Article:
Negotiating a Union Contract – Day One

You just finished a hard fought union campaign, lost, and now have to bargain with the union for a collective bargaining agreement. The next step in the process is the first day of contract bargaining with the union who now represents your employees. The election featured a lot of mudslinging and uncomfortable situations and you feel betrayed by your employees.

In this situation some companies decide to negotiate on their own without legal counsel. This go-it-alone strategy is generally more expensive because companies unknowingly commit unfair labor practices or don’t realize that they negotiated contract terms that cost outrageous sums to comply with. In the end, companies either succumb to the demands of the union, hire a labor lawyer after the process has begun, or close shop.

The Union is in a completely different position at this point. It feels empowered and sees itself as being in control. The union also has strength in numbers. For example, your company has 4 front office employees but 100 bargaining unit members represented by the union. Once negotiations commence, the union will smugly remind you that your employees voted against you when they chose to unionize.

The physical location of the first day of contract bargaining can take place at your company headquarters. However, this is not in your best interest; you should limit the time a union representative is on your property and has access to your workforce. Another alternative is the union hiring hall but this location is also not ideal. The best scenario is to meet at a conference room in a hotel, airport, or nearby neutral facility.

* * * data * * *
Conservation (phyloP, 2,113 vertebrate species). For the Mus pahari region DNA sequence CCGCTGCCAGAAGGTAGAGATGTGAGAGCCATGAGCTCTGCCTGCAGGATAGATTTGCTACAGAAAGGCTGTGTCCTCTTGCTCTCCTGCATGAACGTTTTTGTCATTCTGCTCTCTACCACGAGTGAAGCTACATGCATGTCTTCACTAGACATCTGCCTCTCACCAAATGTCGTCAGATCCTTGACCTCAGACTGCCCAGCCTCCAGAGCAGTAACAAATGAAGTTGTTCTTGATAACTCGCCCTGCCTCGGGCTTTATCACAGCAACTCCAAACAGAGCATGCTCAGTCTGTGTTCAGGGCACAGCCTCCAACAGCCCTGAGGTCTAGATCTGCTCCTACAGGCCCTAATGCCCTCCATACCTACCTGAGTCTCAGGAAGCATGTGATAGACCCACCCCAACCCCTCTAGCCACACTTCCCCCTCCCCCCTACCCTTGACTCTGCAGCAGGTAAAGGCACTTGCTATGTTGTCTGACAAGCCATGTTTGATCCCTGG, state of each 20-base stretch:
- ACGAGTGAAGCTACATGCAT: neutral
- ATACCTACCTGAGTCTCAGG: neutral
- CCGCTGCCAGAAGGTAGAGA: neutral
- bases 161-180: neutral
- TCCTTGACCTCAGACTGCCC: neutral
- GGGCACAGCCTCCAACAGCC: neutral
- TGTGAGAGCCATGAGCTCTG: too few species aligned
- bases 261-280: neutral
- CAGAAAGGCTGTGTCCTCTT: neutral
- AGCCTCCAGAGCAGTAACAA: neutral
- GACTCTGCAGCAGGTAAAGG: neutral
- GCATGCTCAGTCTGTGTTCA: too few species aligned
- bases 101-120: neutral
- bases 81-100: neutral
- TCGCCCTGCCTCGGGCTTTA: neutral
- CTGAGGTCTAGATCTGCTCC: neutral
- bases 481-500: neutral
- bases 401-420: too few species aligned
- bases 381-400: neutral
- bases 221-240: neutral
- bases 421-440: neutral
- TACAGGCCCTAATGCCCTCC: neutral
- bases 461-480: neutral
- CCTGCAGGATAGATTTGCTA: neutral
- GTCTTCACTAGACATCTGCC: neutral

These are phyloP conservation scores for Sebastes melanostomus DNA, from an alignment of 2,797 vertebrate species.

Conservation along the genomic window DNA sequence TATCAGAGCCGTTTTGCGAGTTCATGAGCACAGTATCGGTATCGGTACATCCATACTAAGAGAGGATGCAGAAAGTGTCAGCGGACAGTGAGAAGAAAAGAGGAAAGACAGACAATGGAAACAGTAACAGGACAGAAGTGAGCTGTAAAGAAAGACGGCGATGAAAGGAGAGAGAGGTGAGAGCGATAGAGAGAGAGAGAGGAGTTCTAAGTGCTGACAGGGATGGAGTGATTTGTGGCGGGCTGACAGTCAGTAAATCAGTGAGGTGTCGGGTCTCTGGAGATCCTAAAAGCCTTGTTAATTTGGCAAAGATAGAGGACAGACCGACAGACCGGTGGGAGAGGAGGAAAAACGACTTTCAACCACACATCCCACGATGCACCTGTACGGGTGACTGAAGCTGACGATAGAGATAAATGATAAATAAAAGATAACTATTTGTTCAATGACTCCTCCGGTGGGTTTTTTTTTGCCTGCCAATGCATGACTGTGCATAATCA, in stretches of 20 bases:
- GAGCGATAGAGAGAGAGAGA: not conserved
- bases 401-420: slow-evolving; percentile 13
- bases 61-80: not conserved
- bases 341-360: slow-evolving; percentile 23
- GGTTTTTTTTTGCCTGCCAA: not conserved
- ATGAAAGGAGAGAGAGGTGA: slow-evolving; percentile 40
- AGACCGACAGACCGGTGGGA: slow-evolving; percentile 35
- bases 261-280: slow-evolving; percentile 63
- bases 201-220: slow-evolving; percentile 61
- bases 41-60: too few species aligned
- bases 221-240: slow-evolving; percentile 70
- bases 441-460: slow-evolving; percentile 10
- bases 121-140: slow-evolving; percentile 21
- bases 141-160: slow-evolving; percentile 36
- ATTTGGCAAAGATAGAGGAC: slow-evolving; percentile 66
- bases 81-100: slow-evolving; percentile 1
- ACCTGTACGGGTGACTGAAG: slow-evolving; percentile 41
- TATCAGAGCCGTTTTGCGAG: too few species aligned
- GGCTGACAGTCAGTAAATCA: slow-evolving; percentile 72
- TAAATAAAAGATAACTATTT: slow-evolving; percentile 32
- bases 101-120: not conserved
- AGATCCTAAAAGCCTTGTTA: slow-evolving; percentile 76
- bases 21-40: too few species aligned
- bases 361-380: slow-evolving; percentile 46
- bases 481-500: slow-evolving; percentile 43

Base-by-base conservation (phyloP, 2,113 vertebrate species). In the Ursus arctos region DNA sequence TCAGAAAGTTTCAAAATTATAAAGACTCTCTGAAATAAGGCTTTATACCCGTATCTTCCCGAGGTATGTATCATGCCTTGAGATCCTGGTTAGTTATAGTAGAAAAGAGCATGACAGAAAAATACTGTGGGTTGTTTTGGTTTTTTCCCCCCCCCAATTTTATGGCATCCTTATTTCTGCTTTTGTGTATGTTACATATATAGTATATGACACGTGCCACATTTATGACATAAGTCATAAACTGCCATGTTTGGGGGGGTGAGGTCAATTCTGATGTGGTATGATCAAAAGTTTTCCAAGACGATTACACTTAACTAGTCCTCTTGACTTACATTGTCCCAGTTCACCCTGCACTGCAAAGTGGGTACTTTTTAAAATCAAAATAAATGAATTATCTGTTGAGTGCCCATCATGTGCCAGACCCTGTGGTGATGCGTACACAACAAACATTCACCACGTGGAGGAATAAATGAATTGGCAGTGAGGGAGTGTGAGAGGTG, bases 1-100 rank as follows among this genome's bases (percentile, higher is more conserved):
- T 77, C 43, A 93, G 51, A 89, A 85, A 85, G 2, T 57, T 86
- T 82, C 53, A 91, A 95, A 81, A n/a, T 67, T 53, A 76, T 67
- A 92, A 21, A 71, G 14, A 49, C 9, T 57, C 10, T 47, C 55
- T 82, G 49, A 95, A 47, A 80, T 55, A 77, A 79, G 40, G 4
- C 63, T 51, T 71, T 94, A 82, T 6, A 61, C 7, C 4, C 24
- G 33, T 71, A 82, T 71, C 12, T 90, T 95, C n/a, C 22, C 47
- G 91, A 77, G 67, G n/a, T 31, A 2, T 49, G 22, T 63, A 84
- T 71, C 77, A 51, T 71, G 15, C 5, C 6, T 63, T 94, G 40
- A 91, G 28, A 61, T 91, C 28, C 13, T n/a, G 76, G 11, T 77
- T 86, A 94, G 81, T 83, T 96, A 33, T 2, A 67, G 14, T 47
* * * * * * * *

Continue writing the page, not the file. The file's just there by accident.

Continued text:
Across the table from the company is a union representative and usually between 2 and 6 company employees who make up the bargaining committee. If you have legal counsel then your lawyer will be at the table joined by one or two senior personnel who know how the company runs, i.e. COO, HR, or plant manager. The ground rules for the negotiations such as dates and times of meetings, whether to negotiation economic proposals first or last, etc. are not predetermined; they are set at the first meeting. The parties also decide who makes the first proposal or if simultaneous proposals are made. A feeling out process naturally occurs during these talks.

The best way to deal with the situation described above is to avoid it. Contact Austin Legal for information on union avoidance training or to represent your company during a union organizing campaign to better your chances of staying union free.

Matt Austin is a Columbus, Ohio lawyer who owns Austin Legal, LLC, a boutique law firm with offices in central and northeast Ohio that limits its representation to employers dealing with labor, employment, and OSHA matters. You can call Matt at 614.285.5342 or email him at